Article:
Britain’s coast has a long maritime history that has inspired many artists to capture the raw power of the sea, the impressive scale of the ships that sailed it, and the lives of the communities that lived in the villages lining the coast. As Hartlepool looks towards the Tall Ships Races in 2023, the Art Gallery celebrates and reflects this history with When the Boat Comes In, an exhibition of the maritime painting collection.
‘Shipping off West Hartlepool (1867)’ by James Wilson Carmichael (1800-1868). Image courtesy of Hartlepool Museums Service.
Some of the main features of the exhibition are the shipping scenes taking place at Hartlepool, including J W Carmichael’s ‘Shipping off West Hartlepool’. Many of the artists featured spent their early lives working on the sea before they decided to become artists – but the sea always remained an inspiration for their art.
‘Rescue (1904)’ by Frank Henry Mason (1875-1965). Image courtesy of Hartlepool Museums Service.
Frank Henry Mason, who was born at Seaton Carew in 1875, is among these artists – painting was a hobby during his work as a marine engineer, but by the time he had painted ‘Rescue’ in 1904, he was already a full-time artist.
Another stand-out piece is ‘Youth’ by Charles Napier Hemy, inspired by his son’s yacht racing in his hometown of Falmouth. Hemy had his sons sail past his cabin on the coast while making studies for this oil on canvas piece.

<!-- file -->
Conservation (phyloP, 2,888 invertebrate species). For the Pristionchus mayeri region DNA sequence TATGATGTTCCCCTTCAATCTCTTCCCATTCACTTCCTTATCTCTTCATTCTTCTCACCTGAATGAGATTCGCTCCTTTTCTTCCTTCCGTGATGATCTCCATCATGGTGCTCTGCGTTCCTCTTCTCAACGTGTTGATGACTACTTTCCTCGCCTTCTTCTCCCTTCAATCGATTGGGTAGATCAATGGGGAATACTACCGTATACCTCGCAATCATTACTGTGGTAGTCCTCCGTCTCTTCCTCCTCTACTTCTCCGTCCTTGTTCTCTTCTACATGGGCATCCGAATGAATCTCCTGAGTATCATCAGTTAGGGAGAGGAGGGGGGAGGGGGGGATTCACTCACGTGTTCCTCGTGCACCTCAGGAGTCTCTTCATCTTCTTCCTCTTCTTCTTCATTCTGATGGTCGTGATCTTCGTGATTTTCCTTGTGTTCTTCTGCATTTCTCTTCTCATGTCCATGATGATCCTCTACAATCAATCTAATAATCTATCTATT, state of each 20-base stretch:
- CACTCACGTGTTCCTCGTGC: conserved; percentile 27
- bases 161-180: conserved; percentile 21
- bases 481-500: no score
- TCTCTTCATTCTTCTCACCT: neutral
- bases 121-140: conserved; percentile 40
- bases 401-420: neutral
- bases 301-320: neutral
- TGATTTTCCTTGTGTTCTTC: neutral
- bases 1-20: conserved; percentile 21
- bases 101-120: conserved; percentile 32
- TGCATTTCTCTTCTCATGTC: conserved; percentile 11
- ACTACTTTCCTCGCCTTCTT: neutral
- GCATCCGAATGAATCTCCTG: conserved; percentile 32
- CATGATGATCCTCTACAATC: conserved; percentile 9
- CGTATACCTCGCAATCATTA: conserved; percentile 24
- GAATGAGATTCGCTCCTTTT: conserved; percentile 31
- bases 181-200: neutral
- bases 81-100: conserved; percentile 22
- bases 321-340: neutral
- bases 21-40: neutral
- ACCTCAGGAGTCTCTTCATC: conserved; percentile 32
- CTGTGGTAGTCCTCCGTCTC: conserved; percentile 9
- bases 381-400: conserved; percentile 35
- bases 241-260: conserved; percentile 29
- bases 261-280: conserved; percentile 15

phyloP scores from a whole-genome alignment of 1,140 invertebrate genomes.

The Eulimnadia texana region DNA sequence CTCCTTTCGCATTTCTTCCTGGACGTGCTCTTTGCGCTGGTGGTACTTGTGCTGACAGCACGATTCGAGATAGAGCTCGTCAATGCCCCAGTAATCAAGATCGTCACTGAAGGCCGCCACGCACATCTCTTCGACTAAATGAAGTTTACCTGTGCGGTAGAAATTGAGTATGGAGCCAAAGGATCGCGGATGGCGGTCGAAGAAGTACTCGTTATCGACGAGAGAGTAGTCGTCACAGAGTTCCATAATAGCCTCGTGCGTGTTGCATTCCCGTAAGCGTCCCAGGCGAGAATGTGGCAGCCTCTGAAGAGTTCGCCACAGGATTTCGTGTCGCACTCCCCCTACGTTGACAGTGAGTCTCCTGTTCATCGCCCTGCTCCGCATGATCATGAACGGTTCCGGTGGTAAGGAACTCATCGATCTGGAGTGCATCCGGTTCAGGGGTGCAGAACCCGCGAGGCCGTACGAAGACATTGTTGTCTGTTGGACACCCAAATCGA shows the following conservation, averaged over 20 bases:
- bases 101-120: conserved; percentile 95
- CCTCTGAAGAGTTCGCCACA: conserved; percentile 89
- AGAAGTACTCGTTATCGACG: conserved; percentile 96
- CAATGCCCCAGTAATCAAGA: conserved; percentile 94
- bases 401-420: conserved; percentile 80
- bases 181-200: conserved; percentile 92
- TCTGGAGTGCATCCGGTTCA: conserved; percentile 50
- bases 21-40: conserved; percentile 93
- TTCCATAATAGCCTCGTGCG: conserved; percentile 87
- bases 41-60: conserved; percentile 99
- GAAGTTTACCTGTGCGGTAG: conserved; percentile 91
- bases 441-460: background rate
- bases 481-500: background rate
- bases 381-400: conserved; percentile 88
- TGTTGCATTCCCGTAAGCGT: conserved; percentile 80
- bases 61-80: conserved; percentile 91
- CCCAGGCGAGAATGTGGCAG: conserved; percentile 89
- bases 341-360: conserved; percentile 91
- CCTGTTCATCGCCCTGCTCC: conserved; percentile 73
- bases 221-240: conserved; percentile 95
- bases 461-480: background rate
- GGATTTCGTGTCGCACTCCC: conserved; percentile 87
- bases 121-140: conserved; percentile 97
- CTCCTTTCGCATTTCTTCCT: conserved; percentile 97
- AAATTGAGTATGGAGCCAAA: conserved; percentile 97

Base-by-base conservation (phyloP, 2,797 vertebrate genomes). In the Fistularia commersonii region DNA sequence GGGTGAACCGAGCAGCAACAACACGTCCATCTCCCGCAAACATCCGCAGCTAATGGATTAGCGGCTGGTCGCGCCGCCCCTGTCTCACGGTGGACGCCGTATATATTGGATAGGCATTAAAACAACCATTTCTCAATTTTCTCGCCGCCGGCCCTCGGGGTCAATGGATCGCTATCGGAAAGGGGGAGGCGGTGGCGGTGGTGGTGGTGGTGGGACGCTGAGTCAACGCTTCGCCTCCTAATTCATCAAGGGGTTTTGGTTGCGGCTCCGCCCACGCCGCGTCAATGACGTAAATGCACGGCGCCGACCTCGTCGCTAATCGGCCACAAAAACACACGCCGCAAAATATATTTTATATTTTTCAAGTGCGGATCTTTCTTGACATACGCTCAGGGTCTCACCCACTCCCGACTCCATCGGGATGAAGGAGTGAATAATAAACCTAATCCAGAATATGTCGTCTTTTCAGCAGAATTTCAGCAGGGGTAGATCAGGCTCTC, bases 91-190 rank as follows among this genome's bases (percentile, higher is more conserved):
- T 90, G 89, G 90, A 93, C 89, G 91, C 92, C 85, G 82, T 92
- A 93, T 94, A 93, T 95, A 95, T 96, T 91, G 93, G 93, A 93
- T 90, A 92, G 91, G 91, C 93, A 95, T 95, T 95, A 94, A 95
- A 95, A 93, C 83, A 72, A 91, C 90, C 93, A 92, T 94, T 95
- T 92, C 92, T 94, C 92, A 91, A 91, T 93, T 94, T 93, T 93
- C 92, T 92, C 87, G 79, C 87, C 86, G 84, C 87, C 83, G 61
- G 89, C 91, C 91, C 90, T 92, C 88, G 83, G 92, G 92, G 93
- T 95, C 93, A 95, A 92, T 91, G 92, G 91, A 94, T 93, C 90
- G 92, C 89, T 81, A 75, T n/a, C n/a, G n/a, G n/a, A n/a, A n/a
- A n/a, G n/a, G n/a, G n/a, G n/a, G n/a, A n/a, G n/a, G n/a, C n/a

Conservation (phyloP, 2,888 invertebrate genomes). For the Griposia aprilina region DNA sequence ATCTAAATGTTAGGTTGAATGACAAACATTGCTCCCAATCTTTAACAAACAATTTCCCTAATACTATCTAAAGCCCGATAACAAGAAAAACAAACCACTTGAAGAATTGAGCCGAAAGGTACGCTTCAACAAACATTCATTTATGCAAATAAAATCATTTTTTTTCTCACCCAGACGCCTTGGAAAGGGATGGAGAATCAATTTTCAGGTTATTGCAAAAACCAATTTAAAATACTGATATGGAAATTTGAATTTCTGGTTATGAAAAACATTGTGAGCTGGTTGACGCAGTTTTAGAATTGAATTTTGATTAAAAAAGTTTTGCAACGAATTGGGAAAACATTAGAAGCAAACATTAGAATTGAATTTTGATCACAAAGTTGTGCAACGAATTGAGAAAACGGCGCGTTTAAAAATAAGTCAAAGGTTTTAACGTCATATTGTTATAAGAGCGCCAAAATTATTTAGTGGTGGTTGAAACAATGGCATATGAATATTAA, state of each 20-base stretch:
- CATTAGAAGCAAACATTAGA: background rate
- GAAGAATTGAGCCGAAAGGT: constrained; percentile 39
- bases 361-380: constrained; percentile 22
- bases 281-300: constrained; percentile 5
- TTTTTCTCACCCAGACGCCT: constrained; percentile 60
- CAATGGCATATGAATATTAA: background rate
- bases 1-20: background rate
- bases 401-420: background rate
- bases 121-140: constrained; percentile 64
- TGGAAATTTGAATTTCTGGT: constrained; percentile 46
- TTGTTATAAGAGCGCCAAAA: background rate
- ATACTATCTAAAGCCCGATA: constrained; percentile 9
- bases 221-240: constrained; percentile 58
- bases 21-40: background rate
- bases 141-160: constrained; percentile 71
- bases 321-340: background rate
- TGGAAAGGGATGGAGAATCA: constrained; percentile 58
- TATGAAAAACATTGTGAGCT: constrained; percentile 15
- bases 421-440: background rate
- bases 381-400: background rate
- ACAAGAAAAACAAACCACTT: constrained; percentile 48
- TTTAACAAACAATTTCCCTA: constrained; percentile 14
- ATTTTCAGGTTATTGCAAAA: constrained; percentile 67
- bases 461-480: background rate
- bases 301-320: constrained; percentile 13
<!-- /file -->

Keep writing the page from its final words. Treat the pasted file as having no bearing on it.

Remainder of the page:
‘Youth (1905)’ by Charles Napier Hemy. Image courtesy of Hartlepool Museums Service.
The Apse Gallery displays artworks of the fishing community, including etchings of the working population of Hartlepool, full portraits of fishermen, and watercolour and oil pictures of the Old Fish Quay. The Quay proved to be very popular in it’s day, closing in 1909 only 50 years after it had opened as it was unable to keep up with the demand.
Detail of ‘Old Fish Quay, Hartlepool’ by William Henry Chambers. Image courtesy of Hartlepool Museums Service.
When the Boat Comes In is on display at Hartlepool Art Gallery from 23rd July to 5th November. For information on how to visit please see here.